72. 72.
    Walker PA, Shah SK, Jimenez F, Gerber MH, Xue H, Cutrone R, Hamilton JA, Mays RW, Deans R, Pati S, Dash PK, Cox CS Jr. Intravenous multipotent adult progenitor cell therapy for traumatic brain injury: preserving the blood brain barrier via an interaction with splenocytes. Exp Neurol. 2010;225:341–52.PubMedPubMedCentralCrossRefGoogle Scholar
  73. 73.
    Pegtel DM, Cosmopoulos K, Thorley-Lawson DA, van Eijndhoven MA, Hopmans ES, Lindenberg JL, de Gruijl TD, Wurdinger T, Middeldorp JM. Functional delivery of viral miRNAs via exosomes. Proc Natl Acad Sci U S A. 2010;107:6328–33.PubMedPubMedCentralCrossRefGoogle Scholar
  74. 74.
    Shabbir A, Cox A, Rodriguez-Menocal L, Salgado M, Van Badiavas E. Mesenchymal stem cell exosomes induce proliferation and migration of normal and chronic wound fibroblasts, and enhance angiogenesis in vitro. Stem Cells Dev. 2015;24:1635–47.PubMedPubMedCentralCrossRefGoogle Scholar
  75. 75.
    Tomasoni S, Longaretti L, Rota C, Morigi M, Conti S, Gotti E, Capelli C, Introna M, Remuzzi G, Benigni A. Transfer of growth factor receptor mRNA via exosomes unravels the regenerative effect of mesenchymal stem cells. Stem Cells Dev. 2013;22:772–80.PubMedCrossRefGoogle Scholar
  76. 76.
    Nichols TC. NF-kappaB and reperfusion injury. Drug News Perspect. 2004;17:99–104.PubMedCrossRefGoogle Scholar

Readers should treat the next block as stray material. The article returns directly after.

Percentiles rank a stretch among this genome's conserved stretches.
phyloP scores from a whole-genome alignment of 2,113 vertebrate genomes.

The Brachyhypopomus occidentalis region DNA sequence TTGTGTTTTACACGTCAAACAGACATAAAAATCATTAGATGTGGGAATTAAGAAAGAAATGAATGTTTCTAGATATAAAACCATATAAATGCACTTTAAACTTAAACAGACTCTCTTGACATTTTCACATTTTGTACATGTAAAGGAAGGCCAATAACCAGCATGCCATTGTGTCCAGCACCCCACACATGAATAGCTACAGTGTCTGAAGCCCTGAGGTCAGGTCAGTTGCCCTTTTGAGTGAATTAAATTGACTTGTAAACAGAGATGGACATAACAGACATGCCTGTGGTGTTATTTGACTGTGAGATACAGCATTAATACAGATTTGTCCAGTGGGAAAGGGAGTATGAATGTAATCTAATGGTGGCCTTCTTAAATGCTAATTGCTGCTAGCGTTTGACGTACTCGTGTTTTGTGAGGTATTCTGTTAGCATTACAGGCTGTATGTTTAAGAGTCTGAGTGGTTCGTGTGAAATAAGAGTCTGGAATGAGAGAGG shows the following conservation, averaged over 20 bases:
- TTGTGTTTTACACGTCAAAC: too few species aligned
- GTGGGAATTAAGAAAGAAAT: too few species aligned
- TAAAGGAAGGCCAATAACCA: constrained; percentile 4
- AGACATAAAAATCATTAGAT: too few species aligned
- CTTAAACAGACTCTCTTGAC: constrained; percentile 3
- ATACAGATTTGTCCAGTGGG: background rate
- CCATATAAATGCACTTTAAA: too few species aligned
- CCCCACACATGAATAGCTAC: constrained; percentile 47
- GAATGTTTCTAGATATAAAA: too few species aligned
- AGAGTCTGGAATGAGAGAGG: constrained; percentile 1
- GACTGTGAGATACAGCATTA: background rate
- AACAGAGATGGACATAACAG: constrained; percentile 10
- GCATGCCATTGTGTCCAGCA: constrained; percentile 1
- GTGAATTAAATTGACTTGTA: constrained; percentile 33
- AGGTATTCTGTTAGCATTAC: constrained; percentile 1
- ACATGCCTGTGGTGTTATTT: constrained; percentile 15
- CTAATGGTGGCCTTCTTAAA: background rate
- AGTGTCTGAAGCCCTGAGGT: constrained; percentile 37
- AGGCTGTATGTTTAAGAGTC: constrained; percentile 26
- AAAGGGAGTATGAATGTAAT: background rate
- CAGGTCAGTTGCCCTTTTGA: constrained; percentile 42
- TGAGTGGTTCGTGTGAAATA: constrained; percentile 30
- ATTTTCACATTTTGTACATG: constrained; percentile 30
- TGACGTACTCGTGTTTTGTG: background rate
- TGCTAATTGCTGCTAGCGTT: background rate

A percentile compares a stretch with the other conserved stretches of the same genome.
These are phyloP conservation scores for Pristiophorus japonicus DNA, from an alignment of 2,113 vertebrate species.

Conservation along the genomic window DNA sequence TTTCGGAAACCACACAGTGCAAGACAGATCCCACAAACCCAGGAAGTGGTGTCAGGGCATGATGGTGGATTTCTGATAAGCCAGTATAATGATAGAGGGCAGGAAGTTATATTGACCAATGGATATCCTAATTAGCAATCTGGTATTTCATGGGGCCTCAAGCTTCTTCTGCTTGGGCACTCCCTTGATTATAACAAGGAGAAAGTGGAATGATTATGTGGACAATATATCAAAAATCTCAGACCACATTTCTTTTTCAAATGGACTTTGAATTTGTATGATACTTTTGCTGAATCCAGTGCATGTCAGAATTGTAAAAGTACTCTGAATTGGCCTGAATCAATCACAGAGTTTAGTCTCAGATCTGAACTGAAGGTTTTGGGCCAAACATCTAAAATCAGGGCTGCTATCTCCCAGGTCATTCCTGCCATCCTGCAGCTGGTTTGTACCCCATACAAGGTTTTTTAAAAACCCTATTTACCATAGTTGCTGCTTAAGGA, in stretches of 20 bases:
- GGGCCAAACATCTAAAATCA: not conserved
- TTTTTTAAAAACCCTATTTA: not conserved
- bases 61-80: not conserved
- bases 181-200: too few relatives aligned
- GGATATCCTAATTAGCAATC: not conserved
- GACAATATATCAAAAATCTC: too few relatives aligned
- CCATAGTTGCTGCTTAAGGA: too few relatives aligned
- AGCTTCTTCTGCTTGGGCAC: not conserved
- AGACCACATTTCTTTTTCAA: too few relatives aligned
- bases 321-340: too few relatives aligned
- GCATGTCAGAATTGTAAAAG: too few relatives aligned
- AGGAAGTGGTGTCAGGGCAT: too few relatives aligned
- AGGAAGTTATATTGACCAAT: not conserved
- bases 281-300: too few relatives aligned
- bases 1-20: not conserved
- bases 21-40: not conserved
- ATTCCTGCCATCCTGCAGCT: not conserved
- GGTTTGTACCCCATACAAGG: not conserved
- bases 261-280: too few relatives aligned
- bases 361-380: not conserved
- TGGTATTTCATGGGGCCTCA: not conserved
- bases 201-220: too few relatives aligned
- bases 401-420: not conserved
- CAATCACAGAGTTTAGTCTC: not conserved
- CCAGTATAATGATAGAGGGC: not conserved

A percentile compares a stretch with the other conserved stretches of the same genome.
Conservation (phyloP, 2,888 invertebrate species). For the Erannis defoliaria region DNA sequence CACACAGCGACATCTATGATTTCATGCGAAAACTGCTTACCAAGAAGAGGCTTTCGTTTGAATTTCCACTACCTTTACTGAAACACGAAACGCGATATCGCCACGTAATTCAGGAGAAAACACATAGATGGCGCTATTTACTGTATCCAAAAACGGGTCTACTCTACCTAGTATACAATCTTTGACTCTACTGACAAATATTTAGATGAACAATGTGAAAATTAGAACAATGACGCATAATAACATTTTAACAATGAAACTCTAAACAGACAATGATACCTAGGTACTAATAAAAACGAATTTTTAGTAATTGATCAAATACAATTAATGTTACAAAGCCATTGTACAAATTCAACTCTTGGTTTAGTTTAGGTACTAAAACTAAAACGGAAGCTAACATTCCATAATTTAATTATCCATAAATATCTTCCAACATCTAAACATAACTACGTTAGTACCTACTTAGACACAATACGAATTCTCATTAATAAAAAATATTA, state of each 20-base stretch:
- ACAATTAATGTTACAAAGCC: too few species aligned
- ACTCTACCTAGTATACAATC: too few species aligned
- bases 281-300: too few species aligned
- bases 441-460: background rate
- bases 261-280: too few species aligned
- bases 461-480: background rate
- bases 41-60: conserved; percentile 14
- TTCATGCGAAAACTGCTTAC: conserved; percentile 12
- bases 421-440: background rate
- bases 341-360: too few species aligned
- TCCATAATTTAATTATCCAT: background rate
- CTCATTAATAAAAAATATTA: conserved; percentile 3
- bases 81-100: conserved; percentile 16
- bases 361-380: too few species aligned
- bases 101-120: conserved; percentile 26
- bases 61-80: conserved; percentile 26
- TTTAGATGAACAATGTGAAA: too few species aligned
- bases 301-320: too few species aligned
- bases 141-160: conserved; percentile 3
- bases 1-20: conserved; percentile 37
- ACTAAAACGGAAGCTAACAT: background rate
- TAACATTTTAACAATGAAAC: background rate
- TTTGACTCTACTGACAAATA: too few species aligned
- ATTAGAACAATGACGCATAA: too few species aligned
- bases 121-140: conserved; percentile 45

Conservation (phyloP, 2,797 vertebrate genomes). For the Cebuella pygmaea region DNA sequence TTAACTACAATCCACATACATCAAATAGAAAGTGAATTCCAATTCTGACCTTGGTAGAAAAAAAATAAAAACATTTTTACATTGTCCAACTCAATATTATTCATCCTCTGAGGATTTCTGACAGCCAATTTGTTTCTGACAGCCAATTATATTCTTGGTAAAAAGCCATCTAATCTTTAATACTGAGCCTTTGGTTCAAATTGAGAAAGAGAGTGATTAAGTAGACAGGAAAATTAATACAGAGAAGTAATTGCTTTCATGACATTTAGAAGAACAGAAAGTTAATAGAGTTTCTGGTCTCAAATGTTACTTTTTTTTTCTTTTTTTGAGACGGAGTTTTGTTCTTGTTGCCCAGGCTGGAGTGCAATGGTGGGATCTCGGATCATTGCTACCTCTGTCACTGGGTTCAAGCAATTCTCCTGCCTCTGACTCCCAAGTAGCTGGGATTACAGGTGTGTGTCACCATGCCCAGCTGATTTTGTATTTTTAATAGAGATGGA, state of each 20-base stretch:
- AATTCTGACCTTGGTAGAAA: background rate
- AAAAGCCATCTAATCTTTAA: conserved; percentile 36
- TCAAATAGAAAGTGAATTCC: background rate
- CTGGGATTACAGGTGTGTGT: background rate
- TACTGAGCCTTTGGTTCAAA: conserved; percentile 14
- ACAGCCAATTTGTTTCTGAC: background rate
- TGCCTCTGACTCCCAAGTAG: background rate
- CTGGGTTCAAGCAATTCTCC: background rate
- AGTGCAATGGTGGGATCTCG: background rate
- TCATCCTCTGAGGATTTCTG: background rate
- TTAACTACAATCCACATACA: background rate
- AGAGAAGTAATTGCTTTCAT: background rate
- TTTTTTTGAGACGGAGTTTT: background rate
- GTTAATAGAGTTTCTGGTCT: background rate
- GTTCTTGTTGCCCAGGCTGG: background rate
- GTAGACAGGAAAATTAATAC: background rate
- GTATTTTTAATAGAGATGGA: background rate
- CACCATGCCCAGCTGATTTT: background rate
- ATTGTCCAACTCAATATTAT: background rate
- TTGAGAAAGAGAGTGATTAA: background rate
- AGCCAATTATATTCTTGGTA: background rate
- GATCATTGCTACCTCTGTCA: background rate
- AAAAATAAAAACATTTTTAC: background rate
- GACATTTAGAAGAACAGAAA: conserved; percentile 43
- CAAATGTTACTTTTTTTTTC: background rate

77. 77.
    Jiang H, Qu L, Dou R, Lu L, Bian S, Zhu W. Potential role of mesenchymal stem cells in alleviating intestinal ischemia/reperfusion impairment. PLoS One. 2013;8:e74468.PubMedPubMedCentralCrossRefGoogle Scholar
  78. 78.
    Tanaka F, Tominaga K, Ochi M, Tanigawa T, Watanabe T, Fujiwara Y, Ohta K, Oshitani N, Higuchi K, Arakawa T. Exogenous administration of mesenchymal stem cells ameliorates dextran sulfate sodium-induced colitis via anti-inflammatory action in damaged tissue in rats. Life Sci. 2008;83:771–9.PubMedCrossRefGoogle Scholar
  79. 79.
    Maggini J, Mirkin G, Bognanni I, Holmberg J, Piazzón IM, Nepomnaschy I, Costa H, Cañones C, Raiden S, Vermeulen M, Geffner JR. Mouse bone marrow-derived mesenchymal stromal cells turn activated macrophages into a regulatory-like profile. PLoS One. 2010;5:e9252.PubMedPubMedCentralCrossRefGoogle Scholar
  80. 80.
    Singer NG, Caplan AI. Mesenchymal stem cells: mechanisms of inflammation. Annu Rev Pathol. 2011;6:457–78.PubMedCrossRefGoogle Scholar
  81. 81.
    Beyth S, Borovsky Z, Mevorach D, Liebergall M, Gazit Z, Aslan H, Galun E, Rachmilewitz J. Human mesenchymal stem cells alter antigen-presenting cell maturation and induce T-cell unresponsiveness. Blood. 2005;105:2214–9.PubMedCrossRefGoogle Scholar
  82. 82.